20/04/2021 – HRVP Blog
Tensions are rising fast in and around Ukraine. At the Foreign Affairs Council, we have sent a clear signal of our collective support for Ukraine’s sovereignty and territorial integrity in front of Russia’s military deployment and its continued negative actions and provocations.
Once again, our monthly meeting of EU Foreign Ministers had to be held via video-link because of the enduring pandemic. And we devoted – yet again – a lot of attention to the growing tensions on the eastern part of our continent. This time, our core focus was on Ukraine and how we can best support that country, as it faces a growing array of challenges. Chief among them is Russia’s continued, even increased, military presence.
I had invited the Ukrainian Foreign Minister Dimytro Kuleba to join us so that we could hear directly his assessment of the challenges that Ukraine is facing and how the EU and its member states can best tailor our already substantial support. Our exchanges covered several aspects.
“For years now, Ukraine has been facing Russian aggression… What is especially worrying is the military build-up in the proximity of the Ukrainian border and in the illegally annexed Crimea.”
First, security and the conflict in Ukraine. For years now, Ukraine has been facing Russian aggression. Moreover, Kyiv’s steps towards conflict resolution are not reciprocated by Moscow. What is especially worrying is the military build-up in the proximity of the Ukrainian border and in the illegally annexed Crimea. There are more than one hundred thousand Russian troops amassed. With G7 partners, we have called on Russia to stop this dangerous escalation. In addition, Russia has announced the closure of certain parts of the Black Sea until October 2021, for military manoeuvres, which is another provocative move and violates the freedom of navigation as guaranteed by UN Convention on the Law of the Sea (UNCLOS).
From my side, I stressed that we must commend Ukraine for its restrained response; we must continue to urge Russia to de-escalate and defuse tensions, and we should all push back on Russia’s attempts to portray itself as a mediator, rather than a party to the conflict.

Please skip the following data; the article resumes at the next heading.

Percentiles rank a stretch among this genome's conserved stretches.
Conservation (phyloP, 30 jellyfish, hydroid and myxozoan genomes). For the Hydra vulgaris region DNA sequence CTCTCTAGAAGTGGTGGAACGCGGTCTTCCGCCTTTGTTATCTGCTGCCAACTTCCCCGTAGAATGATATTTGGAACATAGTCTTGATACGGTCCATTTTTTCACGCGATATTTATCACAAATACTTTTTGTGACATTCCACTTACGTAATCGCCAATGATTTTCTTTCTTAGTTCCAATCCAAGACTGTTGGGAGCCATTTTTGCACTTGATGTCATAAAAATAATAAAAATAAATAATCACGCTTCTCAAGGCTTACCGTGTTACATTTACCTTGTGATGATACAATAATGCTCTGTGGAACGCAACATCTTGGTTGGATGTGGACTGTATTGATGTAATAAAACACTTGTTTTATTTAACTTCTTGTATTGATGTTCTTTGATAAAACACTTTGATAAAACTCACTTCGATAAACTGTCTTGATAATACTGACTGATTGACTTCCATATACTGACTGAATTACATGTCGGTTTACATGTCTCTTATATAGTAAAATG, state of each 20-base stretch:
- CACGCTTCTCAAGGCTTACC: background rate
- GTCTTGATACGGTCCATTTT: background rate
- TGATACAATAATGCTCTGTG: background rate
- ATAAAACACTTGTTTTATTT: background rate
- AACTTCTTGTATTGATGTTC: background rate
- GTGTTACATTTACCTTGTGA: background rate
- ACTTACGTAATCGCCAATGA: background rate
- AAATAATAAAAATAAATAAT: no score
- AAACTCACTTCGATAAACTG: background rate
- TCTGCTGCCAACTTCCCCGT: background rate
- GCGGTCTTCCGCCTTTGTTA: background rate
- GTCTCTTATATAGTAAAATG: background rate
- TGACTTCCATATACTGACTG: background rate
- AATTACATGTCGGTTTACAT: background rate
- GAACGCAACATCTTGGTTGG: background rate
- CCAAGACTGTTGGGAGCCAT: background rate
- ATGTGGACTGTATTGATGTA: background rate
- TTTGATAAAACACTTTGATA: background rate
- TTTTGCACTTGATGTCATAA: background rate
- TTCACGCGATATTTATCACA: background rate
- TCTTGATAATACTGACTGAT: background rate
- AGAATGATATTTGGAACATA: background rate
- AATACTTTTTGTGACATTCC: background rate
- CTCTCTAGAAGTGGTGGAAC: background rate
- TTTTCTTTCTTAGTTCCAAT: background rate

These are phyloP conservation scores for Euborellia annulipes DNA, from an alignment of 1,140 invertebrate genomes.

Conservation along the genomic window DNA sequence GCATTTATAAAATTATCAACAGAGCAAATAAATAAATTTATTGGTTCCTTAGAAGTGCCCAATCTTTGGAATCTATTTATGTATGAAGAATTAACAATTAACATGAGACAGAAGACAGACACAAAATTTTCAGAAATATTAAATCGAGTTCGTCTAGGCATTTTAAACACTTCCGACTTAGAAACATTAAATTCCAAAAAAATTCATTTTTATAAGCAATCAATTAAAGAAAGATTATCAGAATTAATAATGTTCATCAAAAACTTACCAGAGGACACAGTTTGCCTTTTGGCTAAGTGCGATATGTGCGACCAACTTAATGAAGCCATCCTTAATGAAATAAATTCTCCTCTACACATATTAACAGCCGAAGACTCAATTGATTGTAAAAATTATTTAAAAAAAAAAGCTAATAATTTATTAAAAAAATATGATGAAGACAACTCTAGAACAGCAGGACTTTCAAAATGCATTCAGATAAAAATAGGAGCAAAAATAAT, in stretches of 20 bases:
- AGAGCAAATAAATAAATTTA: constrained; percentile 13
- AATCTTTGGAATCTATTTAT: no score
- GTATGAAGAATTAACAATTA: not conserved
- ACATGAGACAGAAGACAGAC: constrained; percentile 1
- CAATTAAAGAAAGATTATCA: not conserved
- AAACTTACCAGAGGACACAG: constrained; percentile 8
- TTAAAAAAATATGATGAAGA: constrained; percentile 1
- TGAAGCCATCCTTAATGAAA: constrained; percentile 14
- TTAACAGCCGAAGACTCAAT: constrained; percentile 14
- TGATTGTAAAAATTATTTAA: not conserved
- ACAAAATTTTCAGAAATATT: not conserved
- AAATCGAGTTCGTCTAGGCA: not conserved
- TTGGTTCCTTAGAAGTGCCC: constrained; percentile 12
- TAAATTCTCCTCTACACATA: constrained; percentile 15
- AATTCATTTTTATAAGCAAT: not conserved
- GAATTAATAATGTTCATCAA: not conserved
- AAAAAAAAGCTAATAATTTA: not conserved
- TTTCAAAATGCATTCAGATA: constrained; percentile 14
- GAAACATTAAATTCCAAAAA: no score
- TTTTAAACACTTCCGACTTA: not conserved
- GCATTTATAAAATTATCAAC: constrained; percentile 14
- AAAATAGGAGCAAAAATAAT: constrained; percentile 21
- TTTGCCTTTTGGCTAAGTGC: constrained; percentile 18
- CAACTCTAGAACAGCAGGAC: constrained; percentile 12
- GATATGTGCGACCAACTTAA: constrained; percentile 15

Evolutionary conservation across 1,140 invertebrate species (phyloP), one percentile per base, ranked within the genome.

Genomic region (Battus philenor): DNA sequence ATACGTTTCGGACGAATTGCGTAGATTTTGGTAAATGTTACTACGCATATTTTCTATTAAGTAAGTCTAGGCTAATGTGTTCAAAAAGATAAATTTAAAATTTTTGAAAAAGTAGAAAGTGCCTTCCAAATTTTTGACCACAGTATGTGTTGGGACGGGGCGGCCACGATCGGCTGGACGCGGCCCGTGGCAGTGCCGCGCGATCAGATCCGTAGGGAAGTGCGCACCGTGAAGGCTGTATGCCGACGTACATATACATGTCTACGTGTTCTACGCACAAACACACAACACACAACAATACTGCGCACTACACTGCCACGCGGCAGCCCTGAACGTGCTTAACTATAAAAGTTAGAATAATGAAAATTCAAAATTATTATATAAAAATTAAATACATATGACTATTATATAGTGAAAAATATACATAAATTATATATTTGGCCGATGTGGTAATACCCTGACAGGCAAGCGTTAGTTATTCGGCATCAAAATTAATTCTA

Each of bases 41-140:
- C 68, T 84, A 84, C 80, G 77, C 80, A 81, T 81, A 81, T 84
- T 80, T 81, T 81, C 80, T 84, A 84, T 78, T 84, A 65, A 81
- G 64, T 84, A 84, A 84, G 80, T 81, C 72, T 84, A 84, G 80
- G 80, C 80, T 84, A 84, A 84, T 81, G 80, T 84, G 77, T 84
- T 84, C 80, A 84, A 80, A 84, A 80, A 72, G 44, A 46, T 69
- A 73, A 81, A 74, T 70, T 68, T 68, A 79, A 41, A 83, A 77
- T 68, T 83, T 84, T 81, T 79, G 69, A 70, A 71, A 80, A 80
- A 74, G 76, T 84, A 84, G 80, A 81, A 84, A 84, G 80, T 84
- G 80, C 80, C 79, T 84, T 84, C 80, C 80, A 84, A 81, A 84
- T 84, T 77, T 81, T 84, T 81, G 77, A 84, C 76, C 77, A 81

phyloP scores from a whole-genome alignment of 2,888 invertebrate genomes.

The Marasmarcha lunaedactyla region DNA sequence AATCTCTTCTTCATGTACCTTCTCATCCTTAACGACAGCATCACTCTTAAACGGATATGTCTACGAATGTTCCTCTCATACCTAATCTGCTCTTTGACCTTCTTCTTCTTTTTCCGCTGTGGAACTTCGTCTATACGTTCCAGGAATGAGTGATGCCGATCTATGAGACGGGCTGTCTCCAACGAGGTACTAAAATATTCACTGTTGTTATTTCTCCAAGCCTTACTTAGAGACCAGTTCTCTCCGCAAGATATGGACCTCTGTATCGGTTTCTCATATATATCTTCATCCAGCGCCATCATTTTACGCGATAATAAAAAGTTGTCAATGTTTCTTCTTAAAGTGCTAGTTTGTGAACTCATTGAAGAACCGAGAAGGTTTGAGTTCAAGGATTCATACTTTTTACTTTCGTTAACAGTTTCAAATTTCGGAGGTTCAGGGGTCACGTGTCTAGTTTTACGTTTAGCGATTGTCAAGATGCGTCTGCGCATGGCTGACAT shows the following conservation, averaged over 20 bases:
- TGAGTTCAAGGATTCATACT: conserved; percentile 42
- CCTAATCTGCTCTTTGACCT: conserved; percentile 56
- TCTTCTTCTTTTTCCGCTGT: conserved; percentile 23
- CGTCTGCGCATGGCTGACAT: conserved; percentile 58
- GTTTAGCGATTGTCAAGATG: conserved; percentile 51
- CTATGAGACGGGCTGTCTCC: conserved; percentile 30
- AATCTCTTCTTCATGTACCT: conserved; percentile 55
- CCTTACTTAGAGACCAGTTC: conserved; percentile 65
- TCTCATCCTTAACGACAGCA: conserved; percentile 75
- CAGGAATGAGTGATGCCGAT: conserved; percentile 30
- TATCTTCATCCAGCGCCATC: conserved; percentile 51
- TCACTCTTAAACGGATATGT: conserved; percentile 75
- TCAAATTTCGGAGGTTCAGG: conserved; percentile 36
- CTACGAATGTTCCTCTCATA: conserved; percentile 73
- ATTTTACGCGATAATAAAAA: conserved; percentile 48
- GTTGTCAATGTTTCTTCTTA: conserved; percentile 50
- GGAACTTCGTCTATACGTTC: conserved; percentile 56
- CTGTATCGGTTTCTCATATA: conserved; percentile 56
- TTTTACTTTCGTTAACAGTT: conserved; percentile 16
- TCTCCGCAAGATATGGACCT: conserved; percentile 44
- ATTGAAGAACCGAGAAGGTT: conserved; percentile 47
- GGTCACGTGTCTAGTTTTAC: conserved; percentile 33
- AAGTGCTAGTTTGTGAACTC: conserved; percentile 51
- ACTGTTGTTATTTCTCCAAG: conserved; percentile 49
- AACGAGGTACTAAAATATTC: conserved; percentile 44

We reiterated our strong support to Ukraine’s sovereignty and territorial integrity and our insistence on the need for the full implementation of the Minsk agreements.
“Now is the time to de-escalate. We are keeping these developments under close scrutiny, and we should stand ready to look into our options should the aggression continue.”
Escalating tensions require both a principled stance but also intensified diplomacy. We agreed that we should speak with one voice bilaterally in our conversations with Russia and in all relevant international fora – the G7, the OSCE, with the US – and pass coordinated messages of steadfast solidarity with Ukraine. We will keep supporting the efforts in the Normandy format and the OSCE including its Special Monitoring Mission, and peacebuilding measures. Now is the time to de-escalate. We are keeping these developments under close scrutiny, and we should stand ready to look into our options should the aggression continue.
Looking ahead, President Michel and myself have confirmed our participation in the Summit on the International Crimean Platform planned for 23 August in Kyiv, which will be an important occasion to keep the spotlight on the illegal annexation of Crimea as well on our broader support for Ukraine.
“Reforms make Ukraine more resilient and stronger and that’s why we have mobilised more than €16 billion in support of reforms since 2014.”
Second, we discussed reforms. Ukraine has made a lot of progress, but more remains to be done, in particular on anti-corruption and judicial reforms. Indeed, reforms make Ukraine more resilient and stronger and that is why we have mobilised more than €16 billion in support of reforms since 2014, making Ukraine the biggest recipient of EU financial support. With Minister Kuleba, we agreed that Ukraine’s economic integration and regulatory approximation with the EU is beneficial for Ukraine’s trade and economy.
Third, we will continue to support Ukraine in combating the pandemic. Last Friday, COVAX delivered 117,000 doses of COVID-19 vaccines to Ukraine and it is scheduled to deliver almost 3 million doses of vaccine by the end of June. As we don’t stop repeating, the EU is a strong supporter of vaccine multilateralism and one of the biggest contributors to COVAX.
Discussing Ukraine of course also means reflecting on the situation in and with Russia. Unfortunately, the negative trend that we have seen for some time in Russia continues. The treatment of Mr Navalvy is a key illustration. I went to Moscow in early February to raise the issues directly with the Russian leadership but Russia has clearly opted to persist in its course.
This has now led to a very worrying situation with respect to Mr Navalny’s health. We have made clear that we expect him to receive the medical care that he needs and from doctors he trusts (which is only logical given that he’s been poisoned before). We will hold the Russian authorities accountable for his fate.
I have set out earlier that Russia is disconnecting from Europe. As the EU, we need to and we will draw the consequences, upholding the principles underpinning European security and supporting partners that share our interests and values.
Source EEAS: Why and how the EU is supporting Ukraine